Now, for the first time, a scientist whose own work has transformed the study of "links and nodes" takes us inside the unfolding network revolution. Albert-Laszlo Barabasi traces the fascinating history of connected systems, beginning with mathematician Leonhard Euler's first forays into graph theory in the late 1700s and culminating in biologists' development of cancer drugs based on a new understanding of cellular networks.
Combining narrative flare with sparkling insights, Barabasi introduces us to the myriad modern-day "cartographers" mapping networks in a range of scientific disciplines. Aided by powerful computers, they are proving that social networks, corporations, and cells are more similar than they are different. Their discoveries provide an important new perspective on the interconnected world around us.
Linked reveals how Google came to be the Internet's most popular search engine, how Vernon Jordan's social network affects the entire American economy, what it would take to bring down a terrorist organization like al Qaeda, and why an obscure finding of Einstein's could change the way we look at the networks in our own lives. Understanding the structure and behavior of networks will forever alter our world, allowing us to design the "perfect" business or stop a disease outbreak before it goes global.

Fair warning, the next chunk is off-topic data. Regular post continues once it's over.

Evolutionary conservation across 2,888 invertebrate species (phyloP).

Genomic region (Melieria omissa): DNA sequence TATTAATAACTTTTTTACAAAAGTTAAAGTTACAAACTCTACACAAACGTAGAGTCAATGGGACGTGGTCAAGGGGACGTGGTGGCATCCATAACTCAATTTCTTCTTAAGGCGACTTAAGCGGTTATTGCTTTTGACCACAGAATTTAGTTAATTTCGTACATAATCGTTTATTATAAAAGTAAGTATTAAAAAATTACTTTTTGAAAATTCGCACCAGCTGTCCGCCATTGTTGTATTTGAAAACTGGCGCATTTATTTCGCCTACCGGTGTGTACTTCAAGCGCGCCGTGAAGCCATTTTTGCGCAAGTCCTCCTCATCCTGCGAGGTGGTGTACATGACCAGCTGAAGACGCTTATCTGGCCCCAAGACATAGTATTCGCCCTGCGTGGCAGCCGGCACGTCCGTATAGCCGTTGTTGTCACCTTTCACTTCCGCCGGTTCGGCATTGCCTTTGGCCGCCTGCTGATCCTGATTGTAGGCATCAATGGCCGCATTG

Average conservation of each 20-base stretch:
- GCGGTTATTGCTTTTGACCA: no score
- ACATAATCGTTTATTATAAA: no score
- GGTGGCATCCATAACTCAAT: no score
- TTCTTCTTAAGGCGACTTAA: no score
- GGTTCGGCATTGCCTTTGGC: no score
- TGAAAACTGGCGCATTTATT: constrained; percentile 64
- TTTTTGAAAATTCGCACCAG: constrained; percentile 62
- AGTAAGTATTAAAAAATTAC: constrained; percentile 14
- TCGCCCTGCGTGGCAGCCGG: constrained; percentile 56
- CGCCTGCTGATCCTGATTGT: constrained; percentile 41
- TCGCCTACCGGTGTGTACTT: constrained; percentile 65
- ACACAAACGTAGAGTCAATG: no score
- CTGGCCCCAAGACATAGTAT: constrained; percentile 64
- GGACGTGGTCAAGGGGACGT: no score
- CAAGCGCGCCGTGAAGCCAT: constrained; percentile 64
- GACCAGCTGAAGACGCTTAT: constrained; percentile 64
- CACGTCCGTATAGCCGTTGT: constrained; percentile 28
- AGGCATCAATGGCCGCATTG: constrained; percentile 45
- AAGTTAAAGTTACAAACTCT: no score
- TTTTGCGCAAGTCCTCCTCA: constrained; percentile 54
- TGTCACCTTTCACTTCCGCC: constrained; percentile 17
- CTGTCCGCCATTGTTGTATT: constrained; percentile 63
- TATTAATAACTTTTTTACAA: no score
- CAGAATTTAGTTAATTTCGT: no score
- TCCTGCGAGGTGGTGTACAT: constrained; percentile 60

Engaging and authoritative, Linked provides an exciting preview of the next century in science.
Also available in print from Perseus Publishing.
Executive Producer: Karen DiMattia
Jacket design by Alex Camlin
©2002 Albert-Laszlo Barabasi
(P)2002 Random House, Inc.
This is a fantastic book and one I have come back to and re-listened several times. The ideas presented here are just so fascinating. I never dreamed I would like this book so much. It's over six months ago since I first heard it but I still think about, and talk about, it a lot. This is not a lot of high foluting scientific stuff you can't understand, quite the opposite - it's clear, it's endlesly fascinating and relevant to everyday life - well my life anyway! After you've heard it you will be dying to play the Kevin Bacon game!
The narrator is great too. A pleasure to listen to.
The points made are interesting but the author makes them time and time again and labours the point too often.
I don't know if he is trying to flesh out what should have been a briefer book or doesn't have confidence in his ability to explain the subject matter in a manner that the audience can understand.
I ended up becoming frustrated and thinking 'I know, you've said so five times already' when listening to this audiobook and is the only one I?ve not listened to all the way though. I think an abridged version would have been better!
There are far better science books out there about Emergence in my opinion - even though few are on audiobook yet.
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